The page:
Lenora de Barros _ artista visual em residência | Sculpture Space _ Long Island City, New York

Lenora de Barros foi a primeira artista à conversar com o Vitrô em Nova York. Junto com Carolina Paz, fomos até Long Island City onde Lenora estava completando sua residência. Chegar até o recém inaugurado Sculputre Space foi uma visita em si só, pois existe o Sculpture Center ali do lado. Eu vim do Brooklyn e Carolina de Manhattan. Cada uma parou em uma estação, cada uma com um endereço. Uma dessas gigantescas placas FOR RENT no alto um prédio enorme permitiu que nos localizássemos. Dali fomos guiadas pelo senhor Google maps. Andando pelo que o entediamos como Queens, agora Long Island City, por grandes viadutos e um vento cortante finalmente chegamos com duas horas de atraso.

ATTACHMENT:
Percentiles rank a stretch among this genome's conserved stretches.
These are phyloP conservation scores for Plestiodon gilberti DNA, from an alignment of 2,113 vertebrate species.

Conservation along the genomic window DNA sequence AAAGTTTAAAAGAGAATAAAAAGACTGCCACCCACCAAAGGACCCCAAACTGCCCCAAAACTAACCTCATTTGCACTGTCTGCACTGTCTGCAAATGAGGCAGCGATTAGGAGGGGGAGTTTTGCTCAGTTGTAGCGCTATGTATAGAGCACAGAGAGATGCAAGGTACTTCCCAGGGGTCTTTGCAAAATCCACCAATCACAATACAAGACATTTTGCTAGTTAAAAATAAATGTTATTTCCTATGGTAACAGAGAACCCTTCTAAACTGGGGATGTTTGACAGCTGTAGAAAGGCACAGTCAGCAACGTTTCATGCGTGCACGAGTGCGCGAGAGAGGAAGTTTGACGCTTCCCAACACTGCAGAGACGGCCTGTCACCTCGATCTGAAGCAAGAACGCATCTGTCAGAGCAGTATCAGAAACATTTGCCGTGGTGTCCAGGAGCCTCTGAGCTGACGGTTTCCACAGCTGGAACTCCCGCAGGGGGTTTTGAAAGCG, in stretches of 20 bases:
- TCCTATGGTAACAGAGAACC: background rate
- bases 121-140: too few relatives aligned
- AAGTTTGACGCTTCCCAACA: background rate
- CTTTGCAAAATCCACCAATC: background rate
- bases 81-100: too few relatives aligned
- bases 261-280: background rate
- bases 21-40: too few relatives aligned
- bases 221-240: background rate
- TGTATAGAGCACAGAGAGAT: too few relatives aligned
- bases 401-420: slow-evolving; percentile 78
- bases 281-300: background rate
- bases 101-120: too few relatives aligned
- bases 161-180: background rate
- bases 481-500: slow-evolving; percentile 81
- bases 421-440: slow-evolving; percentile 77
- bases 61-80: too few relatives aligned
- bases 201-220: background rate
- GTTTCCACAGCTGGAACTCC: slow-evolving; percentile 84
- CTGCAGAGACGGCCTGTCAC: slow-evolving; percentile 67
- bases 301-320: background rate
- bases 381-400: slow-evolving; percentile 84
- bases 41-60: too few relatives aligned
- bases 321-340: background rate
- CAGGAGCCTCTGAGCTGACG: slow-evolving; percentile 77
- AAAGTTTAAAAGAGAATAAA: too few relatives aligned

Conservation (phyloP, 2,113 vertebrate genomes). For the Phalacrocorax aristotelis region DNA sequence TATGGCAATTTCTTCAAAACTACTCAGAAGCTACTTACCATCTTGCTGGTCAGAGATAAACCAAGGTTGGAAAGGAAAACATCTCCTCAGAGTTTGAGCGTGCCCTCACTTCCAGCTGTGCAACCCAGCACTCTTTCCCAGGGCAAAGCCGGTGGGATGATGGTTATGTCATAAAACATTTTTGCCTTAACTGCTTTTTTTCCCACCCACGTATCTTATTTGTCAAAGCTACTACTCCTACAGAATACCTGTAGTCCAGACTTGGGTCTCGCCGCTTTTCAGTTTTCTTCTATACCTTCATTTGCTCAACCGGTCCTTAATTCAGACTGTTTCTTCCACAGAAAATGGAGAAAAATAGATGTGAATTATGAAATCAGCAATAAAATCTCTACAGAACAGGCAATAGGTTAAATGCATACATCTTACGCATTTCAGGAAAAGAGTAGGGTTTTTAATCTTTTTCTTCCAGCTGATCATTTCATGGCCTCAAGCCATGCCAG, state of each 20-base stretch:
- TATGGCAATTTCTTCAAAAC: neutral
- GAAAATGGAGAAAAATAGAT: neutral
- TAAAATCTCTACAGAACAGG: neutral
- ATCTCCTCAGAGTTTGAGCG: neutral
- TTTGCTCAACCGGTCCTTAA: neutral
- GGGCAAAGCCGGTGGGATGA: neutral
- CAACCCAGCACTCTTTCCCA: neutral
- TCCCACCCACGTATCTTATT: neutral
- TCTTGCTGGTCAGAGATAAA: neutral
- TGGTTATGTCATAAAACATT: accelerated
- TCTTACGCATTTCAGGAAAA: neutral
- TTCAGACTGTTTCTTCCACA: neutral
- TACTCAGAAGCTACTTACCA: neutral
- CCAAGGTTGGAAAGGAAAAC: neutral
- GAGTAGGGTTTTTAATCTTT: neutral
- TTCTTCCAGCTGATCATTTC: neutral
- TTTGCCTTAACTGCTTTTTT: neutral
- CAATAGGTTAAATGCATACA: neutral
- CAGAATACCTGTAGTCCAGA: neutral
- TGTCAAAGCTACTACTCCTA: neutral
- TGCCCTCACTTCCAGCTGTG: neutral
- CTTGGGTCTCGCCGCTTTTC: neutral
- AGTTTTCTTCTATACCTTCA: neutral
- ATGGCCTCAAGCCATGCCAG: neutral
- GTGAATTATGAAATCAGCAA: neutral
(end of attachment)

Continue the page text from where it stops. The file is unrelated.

Lenora nos recebeu junto com os fundadores do espaço Magda e Andrew. Um galpão branco bastante comprido e largo com muita luz natural abriga a residência artística multidisciplinar. Um atelier de cerâmica, uma marcenaria, um espaço amplo de criação. Alguns dos trabalhos de Lenora estão na primeira mesa junto com algumas peças em porcelana. Potes de diversas formas com o ar oriental. Ali estão também as raquetes de ping pong de Lenora feitas em cerâmica.

Andamos até o fundo do galpão onde esta a pequena sala onde Lenora trabalha. Lenora e Carolina relembram as performances feitas por Lenora enquanto em Nova York, as primeiras performances ao vivo feitas pela artista. Pregação no Pioneer Works e Wehavenothingtosay no Mandragoras Art Space. Todo trabalho de Lenora traz consigo a ação, seus vídeos, fotografias e instalações trazem para o espectador o registro de uma atividade já acontecida.